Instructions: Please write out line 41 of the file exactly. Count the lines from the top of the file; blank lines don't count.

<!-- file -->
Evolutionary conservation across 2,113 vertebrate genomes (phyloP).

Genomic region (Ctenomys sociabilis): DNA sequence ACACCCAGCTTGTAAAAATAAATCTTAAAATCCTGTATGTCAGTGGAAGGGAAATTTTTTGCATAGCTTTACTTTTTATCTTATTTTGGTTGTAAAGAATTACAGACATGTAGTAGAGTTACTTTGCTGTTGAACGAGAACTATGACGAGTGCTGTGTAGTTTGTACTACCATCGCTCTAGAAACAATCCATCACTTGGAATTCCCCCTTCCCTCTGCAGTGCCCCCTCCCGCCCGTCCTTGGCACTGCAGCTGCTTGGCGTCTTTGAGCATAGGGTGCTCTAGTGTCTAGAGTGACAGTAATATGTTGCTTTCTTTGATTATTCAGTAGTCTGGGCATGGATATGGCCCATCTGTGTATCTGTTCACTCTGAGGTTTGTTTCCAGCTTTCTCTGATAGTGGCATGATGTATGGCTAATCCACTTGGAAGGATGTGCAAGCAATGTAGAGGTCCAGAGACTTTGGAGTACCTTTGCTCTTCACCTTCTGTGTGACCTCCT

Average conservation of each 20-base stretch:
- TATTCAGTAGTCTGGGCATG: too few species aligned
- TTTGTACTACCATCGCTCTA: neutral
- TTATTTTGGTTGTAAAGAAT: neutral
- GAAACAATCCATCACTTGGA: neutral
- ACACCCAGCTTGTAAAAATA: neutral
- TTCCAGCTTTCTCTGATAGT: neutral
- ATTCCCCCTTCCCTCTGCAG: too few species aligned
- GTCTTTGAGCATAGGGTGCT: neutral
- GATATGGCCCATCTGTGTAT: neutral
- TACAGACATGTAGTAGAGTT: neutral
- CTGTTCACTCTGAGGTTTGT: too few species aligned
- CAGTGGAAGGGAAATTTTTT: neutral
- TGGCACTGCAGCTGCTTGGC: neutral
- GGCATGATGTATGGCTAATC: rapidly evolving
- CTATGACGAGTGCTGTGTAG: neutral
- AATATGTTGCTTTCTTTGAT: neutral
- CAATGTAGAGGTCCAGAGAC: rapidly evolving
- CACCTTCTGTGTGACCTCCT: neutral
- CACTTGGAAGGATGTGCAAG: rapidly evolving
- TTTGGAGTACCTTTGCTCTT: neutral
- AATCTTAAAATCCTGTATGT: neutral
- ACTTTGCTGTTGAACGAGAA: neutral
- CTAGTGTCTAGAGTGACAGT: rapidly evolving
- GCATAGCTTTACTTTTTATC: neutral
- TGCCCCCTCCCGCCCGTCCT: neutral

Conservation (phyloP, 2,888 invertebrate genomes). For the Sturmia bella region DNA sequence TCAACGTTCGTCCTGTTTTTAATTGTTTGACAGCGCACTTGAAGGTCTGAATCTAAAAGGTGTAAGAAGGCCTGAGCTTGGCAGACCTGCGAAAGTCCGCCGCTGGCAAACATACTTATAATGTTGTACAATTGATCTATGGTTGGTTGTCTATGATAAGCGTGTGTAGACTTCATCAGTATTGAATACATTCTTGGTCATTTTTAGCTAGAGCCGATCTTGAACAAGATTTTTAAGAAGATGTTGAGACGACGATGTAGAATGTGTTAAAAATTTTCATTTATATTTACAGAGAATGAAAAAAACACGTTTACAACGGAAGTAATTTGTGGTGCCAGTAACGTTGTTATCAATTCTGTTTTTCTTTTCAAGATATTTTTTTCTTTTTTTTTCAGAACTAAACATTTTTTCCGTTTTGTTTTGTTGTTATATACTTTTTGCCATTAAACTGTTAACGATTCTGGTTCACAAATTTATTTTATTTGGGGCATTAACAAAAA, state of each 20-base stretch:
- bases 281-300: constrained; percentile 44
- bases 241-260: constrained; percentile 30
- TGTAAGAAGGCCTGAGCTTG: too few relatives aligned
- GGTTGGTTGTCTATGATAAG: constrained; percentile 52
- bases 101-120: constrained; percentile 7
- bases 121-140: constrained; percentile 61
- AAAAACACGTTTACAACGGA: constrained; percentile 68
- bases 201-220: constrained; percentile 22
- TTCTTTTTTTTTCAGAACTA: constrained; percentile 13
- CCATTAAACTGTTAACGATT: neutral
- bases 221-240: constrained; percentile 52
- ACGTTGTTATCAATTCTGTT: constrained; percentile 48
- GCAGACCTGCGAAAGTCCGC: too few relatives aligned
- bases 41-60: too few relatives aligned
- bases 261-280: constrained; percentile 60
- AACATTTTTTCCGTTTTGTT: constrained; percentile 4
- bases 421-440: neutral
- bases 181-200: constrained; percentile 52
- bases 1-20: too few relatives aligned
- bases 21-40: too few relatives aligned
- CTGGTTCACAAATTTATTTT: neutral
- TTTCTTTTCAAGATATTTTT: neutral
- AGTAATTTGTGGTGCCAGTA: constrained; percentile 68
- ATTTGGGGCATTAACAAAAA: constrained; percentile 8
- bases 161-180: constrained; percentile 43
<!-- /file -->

- ACGTTGTTATCAATTCTGTT: constrained; percentile 48